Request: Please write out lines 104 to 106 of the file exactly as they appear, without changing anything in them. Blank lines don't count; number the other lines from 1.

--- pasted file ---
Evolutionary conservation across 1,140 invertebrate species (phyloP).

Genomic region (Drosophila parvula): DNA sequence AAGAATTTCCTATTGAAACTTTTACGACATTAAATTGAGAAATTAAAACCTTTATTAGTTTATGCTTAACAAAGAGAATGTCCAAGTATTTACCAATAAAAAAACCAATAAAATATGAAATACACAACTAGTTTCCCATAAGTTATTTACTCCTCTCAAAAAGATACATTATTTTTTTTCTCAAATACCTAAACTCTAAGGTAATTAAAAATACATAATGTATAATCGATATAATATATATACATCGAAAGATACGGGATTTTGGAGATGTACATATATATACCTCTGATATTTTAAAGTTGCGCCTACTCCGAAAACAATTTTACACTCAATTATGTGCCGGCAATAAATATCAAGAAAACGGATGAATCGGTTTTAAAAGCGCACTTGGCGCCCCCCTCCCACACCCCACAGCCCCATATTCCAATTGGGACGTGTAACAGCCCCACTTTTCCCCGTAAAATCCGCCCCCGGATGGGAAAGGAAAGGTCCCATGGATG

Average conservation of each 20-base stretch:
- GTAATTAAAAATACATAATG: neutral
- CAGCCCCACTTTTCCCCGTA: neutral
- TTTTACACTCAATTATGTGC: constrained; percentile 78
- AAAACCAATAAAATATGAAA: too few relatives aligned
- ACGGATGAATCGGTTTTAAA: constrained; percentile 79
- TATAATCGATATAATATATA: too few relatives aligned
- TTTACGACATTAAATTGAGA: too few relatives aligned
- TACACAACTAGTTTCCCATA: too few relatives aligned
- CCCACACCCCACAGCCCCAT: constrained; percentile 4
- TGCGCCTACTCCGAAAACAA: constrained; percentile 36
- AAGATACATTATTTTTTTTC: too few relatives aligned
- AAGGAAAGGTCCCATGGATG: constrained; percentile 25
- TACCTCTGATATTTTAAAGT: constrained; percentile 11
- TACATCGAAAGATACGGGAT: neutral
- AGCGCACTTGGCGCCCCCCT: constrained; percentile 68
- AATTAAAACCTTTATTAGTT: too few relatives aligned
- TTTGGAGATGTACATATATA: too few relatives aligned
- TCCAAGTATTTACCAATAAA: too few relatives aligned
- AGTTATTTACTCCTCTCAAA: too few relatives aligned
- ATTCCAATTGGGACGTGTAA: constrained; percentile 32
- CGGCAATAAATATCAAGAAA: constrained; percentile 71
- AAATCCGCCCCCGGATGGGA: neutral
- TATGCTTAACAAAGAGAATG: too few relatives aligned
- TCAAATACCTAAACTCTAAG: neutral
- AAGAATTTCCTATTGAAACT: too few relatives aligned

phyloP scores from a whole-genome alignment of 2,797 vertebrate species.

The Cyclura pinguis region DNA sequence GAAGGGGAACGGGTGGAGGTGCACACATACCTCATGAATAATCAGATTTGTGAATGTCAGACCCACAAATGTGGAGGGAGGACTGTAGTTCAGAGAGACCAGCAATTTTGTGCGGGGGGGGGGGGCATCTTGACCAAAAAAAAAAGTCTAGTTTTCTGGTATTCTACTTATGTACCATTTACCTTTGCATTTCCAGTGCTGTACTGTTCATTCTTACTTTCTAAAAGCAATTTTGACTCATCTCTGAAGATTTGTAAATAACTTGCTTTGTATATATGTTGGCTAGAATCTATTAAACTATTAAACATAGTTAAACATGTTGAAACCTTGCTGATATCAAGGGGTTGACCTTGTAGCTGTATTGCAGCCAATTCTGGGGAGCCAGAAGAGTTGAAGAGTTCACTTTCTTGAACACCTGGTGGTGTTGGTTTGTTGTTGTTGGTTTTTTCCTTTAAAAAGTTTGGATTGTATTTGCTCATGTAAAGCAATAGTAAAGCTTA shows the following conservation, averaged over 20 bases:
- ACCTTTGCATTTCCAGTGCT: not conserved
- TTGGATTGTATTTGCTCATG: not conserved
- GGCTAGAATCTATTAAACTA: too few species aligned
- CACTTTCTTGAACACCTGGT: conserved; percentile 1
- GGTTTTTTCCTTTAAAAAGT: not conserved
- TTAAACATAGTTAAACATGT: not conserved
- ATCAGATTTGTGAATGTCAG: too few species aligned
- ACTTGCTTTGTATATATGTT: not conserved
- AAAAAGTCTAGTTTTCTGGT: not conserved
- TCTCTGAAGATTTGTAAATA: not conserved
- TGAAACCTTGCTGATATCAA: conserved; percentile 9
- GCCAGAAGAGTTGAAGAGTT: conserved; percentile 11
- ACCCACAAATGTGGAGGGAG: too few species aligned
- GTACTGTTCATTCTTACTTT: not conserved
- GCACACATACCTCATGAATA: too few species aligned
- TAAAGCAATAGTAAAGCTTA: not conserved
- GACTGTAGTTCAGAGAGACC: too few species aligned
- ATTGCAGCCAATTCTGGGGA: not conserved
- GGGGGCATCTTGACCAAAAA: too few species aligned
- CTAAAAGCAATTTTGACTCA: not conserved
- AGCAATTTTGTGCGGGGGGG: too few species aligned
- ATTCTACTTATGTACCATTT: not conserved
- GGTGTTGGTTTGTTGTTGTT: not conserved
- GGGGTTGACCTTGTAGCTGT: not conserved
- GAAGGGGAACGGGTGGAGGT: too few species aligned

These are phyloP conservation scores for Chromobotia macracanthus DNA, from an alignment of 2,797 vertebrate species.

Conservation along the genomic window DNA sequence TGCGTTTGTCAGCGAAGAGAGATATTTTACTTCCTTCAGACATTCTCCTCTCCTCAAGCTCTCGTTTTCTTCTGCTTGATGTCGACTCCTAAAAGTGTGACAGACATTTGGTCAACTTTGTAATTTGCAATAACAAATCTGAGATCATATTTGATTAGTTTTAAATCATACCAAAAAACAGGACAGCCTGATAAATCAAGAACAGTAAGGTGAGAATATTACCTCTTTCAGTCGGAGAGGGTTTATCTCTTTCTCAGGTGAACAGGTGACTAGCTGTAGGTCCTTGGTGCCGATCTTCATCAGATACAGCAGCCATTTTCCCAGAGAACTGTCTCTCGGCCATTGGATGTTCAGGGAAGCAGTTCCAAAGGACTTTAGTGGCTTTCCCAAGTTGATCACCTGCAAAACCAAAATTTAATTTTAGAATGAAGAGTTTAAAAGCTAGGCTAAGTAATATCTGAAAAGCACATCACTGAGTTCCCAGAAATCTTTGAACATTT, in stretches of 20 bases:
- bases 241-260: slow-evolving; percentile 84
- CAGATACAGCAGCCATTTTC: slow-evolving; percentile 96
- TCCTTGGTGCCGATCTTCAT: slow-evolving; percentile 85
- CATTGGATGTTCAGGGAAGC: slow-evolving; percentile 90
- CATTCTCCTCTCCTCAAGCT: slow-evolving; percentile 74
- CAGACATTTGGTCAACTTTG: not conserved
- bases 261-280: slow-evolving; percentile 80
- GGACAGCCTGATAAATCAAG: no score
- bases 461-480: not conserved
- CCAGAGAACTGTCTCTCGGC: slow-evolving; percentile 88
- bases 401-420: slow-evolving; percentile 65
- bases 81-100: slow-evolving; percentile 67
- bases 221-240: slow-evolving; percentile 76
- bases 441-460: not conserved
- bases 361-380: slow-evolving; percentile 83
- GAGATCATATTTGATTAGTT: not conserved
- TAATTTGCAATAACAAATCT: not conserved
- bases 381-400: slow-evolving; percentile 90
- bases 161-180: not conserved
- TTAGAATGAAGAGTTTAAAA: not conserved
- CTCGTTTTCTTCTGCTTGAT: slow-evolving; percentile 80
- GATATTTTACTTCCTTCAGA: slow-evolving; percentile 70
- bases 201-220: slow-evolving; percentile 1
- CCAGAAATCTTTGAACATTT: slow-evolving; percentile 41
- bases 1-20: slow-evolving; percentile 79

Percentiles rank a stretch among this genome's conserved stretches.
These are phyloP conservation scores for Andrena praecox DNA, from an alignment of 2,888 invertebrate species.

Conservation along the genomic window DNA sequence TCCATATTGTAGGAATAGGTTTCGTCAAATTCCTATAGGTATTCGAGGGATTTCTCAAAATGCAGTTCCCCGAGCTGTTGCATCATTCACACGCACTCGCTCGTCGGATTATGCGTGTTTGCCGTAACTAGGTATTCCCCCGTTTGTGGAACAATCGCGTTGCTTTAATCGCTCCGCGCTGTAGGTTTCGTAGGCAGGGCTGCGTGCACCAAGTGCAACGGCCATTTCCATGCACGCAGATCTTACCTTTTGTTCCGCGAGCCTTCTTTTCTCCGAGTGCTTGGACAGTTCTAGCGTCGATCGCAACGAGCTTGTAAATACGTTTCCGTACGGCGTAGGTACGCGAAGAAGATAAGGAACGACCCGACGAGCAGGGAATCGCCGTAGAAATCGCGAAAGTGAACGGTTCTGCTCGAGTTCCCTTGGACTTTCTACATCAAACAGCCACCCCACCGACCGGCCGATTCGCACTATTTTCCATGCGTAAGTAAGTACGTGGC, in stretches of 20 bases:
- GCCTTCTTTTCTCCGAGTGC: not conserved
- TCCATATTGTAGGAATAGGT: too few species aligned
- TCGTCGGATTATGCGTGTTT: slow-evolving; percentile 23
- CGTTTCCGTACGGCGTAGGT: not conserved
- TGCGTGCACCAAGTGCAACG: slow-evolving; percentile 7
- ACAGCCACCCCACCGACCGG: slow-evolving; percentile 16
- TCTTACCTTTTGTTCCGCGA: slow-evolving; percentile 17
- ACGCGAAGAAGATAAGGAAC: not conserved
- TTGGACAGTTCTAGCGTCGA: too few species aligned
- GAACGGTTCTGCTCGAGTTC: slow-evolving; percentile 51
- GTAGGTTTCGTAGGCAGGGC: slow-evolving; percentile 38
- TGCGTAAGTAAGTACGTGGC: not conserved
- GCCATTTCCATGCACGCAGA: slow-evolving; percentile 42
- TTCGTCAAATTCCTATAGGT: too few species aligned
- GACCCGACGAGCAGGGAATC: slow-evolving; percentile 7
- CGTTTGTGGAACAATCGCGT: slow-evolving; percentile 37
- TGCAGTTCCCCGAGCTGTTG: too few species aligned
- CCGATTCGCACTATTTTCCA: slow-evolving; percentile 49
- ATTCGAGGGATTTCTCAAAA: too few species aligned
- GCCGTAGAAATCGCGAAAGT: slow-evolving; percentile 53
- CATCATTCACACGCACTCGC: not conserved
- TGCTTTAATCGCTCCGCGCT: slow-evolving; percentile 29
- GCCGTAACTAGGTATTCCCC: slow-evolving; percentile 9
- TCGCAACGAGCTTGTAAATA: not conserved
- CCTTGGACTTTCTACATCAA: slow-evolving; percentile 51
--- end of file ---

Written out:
- ATTCGAGGGATTTCTCAAAA: too few species aligned
- GCCGTAGAAATCGCGAAAGT: slow-evolving; percentile 53
- CATCATTCACACGCACTCGC: not conserved